Miniature device implanted in brain could monitor and treat epilepsy
15 August 2007
Purdue University researchers have developed a new
miniature device designed to be implanted in the brain to predict and
prevent epileptic seizures.
They have developed a tiny transmitter three times the width of a human
hair to be implanted below the scalp to detect the signs of an epileptic
seizure before it occurs. The system will record neural signals relayed by
electrodes in various points in the brain.
Pedro Irazoqui uses a "radio frequency probe station" to test
tiny circuits in the miniature device designed to be implanted in the brain
to predict epileptic seizures. Photo credit Purdue News Service photo/David
"When epileptics have a seizure, a particular part of the brain starts
firing in a way that is abnormal," said Pedro Irazoqui, an assistant
professor of biomedical engineering. "Being able to record signals from
several parts of the brain at the same time enables you to predict when a
seizure is about to start, and then you can take steps to prevent it."
Data from the implanted transmitter will be picked up by an external
receiver, also being developed by the Purdue researchers.
consumes 8.8 milliwatts, about one-third as much power as other implantable
transmitters while transmitting 10 times more data, and can collect data
related to epileptic seizures from 1,000 channels, or locations in the
The electrodes that pick up data will be inserted directly in the
brain through holes in the skull and then connected to the transmitter by
A commercial implantable device that can record epilepsy data from
eight channels has been developed by other researchers is currently in
clinical trials at several sites, including the Indiana University School of
The research has been funded by Chicago-based Citizens United
for Research in Epilepsy (CURE). Irazoqui's research group also recently
received a two-year grant from the Wallace H. Coulter Foundation to further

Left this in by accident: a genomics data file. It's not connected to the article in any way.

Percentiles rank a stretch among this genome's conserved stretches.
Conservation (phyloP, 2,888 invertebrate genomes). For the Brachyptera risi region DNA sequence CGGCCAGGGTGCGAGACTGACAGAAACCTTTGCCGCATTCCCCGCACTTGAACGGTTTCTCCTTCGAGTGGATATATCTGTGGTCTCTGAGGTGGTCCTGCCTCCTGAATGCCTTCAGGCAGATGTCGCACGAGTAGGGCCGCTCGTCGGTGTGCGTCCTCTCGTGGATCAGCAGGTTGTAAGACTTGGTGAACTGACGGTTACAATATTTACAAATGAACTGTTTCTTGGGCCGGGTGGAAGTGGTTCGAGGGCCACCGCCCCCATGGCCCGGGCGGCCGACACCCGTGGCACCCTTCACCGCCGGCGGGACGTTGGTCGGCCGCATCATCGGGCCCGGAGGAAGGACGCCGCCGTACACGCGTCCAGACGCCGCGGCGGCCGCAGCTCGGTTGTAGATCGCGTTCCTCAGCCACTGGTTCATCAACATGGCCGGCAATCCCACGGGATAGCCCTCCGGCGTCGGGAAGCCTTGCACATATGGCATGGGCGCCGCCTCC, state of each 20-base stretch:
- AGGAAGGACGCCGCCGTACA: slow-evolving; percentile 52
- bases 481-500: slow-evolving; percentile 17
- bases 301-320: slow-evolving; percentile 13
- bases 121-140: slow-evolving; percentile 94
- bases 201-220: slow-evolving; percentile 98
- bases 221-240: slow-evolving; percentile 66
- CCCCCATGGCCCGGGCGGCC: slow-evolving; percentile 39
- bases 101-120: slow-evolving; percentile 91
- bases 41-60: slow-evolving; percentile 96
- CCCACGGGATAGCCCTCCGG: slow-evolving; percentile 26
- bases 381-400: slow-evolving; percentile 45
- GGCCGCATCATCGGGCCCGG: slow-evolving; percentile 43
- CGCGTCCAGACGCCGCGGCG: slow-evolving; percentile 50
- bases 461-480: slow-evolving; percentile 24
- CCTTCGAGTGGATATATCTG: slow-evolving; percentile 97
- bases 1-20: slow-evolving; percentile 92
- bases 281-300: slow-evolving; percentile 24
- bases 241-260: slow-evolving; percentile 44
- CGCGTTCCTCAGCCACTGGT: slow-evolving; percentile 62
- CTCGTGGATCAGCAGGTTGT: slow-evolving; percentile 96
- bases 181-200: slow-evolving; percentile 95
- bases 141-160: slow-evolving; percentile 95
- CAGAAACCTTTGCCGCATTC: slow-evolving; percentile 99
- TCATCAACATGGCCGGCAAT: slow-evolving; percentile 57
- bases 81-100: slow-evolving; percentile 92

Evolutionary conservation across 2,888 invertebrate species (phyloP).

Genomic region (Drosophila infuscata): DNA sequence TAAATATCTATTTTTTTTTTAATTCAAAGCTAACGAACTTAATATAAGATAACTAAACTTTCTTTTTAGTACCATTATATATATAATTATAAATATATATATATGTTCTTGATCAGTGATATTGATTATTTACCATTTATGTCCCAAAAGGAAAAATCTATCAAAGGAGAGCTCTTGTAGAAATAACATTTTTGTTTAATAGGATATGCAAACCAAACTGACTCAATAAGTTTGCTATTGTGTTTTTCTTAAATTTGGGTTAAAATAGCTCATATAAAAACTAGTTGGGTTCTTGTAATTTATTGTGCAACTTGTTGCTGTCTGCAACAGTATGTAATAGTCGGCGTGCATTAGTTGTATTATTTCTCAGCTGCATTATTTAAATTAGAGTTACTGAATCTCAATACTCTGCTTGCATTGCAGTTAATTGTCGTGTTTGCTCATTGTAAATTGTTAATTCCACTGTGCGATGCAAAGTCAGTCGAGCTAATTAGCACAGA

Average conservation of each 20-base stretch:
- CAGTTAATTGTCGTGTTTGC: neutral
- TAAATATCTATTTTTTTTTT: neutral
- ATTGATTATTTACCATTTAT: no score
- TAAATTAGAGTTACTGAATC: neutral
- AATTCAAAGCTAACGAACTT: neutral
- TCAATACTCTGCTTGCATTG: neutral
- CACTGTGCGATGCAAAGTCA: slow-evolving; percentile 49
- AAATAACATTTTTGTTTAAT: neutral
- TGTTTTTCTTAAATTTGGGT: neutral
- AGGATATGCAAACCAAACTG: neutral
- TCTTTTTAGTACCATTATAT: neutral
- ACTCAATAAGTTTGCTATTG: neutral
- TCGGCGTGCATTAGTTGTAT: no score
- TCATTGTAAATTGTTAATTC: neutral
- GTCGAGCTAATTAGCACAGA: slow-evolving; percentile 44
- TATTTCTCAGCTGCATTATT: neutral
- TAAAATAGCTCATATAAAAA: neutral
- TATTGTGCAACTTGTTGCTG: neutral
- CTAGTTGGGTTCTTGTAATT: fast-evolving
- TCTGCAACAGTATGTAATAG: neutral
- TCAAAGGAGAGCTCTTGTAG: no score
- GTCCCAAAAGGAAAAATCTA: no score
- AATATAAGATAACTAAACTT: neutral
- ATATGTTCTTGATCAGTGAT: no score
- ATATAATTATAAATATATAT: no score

develop the technology.
"We are planning on doing human testing in two
years," Irazoqui said. "Epilepsy affects about 1% of the global population,
and of that 1%, 30% don't respond to any drugs. There is no cure or
treatment for those 30%."
New technologies being developed aim to change
that by predicting the onset of seizures and immediately dispensing a
chemical called a neurotransmitter directly to the area of the brain where
the seizure is starting.
The research represents half of a larger
collaboration at Purdue focusing on creating a neuroprosthesis that
dispenses a neurotransmitter chemical called GABA and calms the brain once
the onset of a seizure is detected. This work is a collaboration between
Irazoqui and Jenna Rickus, an assistant professor of biomedical engineering.
Rickus has developed a 'living electrode' coated with specially engineered
neurons that, when stimulated, releases the neurotransmitter to inhibit the
seizure. The engineered neurons are living tissue stimulated with a
Rickus and Irazoqui have shown that a certain amount of
electrical current causes the neurons to release specific and controllable
quantities of neurotransmitter.
"The idea is that by using an engineered
cell to release a neurotransmitter, we have a drug pump, in essence, that
automatically refills itself and that only impacts the part of the brain
where the living electrode is implanted: the epileptic focus," Irazoqui
said. "So you are not going to get the side effects that you get by washing
the entire body in a particular pharmaceutical."
Papers on the project
will be presented at the Engineering in Medicine and Biology Society's
Sciences and Technologies for Health conference from Aug. 23-26 in Lyon,
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